At a foreign ale house the singer meets "a young Indian lass [from] a place near Orleans." She invites him home, offers him a drink and they spend the night. She begs him not to leave but he sails away and offers "a health to the young Indian lass!"
Indian Lass, The Partial text(s) *** A *** Young Indian Lass From Helen Creighton, Songs and Ballads from Nova Scotia, #51, pp. 103-104. "Sung by Mr. Richard Hartlan, of South-East Passage." When I was a young man I rambled from home, I went into an ale-house To spend half a crown; And as I was sitting there A-viewing of my glass, Who should happen in But a young Indian lass. (4 additional stanzas)
Tune for Creighton-NovaScotia is 4/4 and no relation to the "On Top of Old Smoky" waltz common for "The Little Mohee."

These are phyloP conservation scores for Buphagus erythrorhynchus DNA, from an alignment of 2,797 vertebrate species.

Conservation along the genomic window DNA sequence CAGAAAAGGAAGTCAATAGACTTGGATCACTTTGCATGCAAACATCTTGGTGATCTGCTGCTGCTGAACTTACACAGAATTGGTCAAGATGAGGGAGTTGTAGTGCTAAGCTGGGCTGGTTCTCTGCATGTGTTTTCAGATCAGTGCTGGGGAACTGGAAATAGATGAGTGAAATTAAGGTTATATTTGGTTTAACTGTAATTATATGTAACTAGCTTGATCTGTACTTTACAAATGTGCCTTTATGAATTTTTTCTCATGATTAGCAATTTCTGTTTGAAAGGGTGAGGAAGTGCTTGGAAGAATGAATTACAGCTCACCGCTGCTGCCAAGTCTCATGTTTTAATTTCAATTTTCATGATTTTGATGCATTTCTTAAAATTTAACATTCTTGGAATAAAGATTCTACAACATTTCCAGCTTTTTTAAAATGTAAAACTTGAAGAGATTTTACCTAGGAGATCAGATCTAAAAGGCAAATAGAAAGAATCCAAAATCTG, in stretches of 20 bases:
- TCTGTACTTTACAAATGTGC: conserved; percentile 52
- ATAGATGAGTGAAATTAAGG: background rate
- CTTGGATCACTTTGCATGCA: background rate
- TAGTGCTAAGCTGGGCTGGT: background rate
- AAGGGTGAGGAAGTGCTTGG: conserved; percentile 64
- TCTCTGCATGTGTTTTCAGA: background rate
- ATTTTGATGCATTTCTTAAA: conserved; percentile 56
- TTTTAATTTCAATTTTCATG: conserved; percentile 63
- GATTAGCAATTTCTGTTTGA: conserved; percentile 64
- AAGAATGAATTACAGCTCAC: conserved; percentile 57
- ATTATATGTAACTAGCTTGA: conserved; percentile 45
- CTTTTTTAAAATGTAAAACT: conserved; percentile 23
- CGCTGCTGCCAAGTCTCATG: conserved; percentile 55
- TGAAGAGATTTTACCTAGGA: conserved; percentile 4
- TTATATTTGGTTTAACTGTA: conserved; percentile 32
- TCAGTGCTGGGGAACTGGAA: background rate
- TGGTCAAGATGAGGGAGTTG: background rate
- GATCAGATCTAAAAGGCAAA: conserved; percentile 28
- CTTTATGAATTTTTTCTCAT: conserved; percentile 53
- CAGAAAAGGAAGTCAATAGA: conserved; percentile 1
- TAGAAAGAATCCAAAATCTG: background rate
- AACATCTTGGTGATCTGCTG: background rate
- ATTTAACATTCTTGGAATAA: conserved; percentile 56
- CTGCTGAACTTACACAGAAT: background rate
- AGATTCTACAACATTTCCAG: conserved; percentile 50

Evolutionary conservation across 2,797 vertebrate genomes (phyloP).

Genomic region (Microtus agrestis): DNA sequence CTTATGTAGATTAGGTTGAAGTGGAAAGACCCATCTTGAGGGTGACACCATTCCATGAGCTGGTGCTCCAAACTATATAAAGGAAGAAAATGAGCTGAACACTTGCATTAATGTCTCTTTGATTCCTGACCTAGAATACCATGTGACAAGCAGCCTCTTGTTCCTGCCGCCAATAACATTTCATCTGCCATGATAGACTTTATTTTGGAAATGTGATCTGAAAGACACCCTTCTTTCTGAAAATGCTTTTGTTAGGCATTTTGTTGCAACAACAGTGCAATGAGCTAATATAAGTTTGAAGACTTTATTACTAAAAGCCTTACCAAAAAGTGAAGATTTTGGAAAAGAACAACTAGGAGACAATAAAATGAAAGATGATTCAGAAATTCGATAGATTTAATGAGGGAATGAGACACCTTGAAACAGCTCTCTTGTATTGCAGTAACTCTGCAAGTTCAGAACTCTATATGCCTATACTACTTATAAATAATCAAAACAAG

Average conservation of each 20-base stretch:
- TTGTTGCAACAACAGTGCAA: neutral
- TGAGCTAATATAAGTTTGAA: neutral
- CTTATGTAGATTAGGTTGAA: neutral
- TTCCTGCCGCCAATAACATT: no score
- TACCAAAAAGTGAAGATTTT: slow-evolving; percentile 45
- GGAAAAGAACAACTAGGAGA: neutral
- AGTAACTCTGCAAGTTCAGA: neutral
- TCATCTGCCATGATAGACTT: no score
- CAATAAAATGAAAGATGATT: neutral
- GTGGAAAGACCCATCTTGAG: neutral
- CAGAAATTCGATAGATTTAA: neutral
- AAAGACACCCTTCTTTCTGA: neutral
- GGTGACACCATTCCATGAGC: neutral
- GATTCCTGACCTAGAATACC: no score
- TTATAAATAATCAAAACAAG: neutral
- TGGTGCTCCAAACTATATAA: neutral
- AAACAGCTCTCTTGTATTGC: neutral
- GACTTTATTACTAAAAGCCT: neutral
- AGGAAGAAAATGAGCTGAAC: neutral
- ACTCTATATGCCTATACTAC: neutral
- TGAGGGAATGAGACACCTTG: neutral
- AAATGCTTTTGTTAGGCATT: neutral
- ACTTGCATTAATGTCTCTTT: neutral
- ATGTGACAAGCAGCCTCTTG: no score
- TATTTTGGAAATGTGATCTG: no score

The known dates for the broadsides for "The Indian Lass" don't help decide which came first,: "The Indian Lass" or "The Little Mohee"; in any case, one is clearly a derivative of the other.
In all of these broadside versions except what is -- so far -- the earliest, [the text has] "She was born and brought up in a place near Orleans"; for Bodleian Harding B 11(1759) "She was born and brought up in the place New Orleans."- BS
For discussion of the relationship of this song to "The Little Mohee," see the entry on that song. I must admit, looking at this, that I wonder if "The Little Mohee" isn't older; this looks like a version of that crossed with "The Lakes of Ponchartrain." - RBW
Broadside LOCSinging sb20217b: H. De Marsan dating per _Studying Nineteenth-Century Popular Song_ by Paul Charosh in American Music, Winter 1997, Vol 15.4, Table 1, available at FindArticles site. - BS